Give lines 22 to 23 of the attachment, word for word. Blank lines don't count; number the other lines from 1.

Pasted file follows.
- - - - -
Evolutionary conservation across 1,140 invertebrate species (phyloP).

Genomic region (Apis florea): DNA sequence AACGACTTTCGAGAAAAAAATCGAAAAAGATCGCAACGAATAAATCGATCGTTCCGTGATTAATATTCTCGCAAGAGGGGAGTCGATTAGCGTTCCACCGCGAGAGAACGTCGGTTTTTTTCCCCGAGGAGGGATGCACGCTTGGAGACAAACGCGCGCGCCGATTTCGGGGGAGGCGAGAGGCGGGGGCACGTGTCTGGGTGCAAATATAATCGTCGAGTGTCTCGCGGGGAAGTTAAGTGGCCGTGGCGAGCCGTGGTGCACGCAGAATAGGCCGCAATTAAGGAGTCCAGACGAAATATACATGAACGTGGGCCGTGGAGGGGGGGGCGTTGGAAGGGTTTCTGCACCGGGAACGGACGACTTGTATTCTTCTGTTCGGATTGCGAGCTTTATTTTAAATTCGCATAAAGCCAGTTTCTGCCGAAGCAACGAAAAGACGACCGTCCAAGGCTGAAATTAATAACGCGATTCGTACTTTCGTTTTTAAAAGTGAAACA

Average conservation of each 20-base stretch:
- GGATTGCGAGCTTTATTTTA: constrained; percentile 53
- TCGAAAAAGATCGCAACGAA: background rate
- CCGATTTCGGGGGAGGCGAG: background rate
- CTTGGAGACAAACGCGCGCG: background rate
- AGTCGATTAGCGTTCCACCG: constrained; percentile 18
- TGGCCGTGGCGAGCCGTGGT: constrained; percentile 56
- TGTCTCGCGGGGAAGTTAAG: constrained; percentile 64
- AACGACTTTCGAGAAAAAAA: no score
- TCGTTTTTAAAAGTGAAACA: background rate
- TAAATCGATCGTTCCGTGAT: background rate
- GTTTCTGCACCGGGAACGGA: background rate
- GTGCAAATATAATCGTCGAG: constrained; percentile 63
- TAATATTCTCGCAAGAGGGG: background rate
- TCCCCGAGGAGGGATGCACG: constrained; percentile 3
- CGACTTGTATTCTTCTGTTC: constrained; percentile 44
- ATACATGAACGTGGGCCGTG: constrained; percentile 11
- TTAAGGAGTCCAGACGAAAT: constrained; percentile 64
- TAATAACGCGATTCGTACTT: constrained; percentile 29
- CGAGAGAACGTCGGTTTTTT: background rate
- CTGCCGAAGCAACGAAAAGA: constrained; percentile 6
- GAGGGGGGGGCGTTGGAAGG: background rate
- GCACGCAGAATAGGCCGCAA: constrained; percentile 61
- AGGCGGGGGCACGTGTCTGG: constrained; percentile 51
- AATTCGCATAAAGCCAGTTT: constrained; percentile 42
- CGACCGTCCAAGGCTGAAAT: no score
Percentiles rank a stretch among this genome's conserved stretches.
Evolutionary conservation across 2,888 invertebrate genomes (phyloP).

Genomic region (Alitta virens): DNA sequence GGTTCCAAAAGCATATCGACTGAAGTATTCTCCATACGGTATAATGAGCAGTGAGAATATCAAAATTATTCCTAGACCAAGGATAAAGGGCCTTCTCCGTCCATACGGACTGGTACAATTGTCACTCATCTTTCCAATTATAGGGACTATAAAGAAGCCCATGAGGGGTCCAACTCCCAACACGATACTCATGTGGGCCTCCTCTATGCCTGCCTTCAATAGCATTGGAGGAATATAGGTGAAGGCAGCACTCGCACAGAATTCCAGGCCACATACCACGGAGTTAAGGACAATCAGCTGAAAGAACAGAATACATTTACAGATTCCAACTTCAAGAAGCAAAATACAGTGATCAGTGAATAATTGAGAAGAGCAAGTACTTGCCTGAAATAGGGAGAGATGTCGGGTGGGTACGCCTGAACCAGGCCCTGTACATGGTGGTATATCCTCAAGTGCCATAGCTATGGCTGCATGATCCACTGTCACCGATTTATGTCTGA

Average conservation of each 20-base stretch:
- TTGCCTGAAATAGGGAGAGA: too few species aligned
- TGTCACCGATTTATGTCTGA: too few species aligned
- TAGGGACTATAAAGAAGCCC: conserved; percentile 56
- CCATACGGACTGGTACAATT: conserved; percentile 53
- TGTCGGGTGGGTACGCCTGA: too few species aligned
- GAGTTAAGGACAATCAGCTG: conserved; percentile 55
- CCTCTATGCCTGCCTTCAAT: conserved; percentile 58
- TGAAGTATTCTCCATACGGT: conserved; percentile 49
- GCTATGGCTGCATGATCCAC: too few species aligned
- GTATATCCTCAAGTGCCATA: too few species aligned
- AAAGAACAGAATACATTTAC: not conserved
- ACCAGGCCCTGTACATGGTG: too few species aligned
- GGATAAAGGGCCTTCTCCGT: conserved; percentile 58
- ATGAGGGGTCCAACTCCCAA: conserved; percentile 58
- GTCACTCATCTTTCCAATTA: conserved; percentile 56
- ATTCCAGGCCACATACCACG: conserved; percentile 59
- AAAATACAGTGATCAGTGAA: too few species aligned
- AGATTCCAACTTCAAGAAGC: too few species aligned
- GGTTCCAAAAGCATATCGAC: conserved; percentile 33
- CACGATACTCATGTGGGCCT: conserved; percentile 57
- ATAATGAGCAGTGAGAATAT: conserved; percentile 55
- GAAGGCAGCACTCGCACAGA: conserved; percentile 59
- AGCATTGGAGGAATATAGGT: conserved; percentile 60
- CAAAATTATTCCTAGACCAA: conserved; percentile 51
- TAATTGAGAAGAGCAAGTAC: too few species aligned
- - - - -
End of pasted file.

- CGAGAGAACGTCGGTTTTTT: background rate
- CTGCCGAAGCAACGAAAAGA: constrained; percentile 6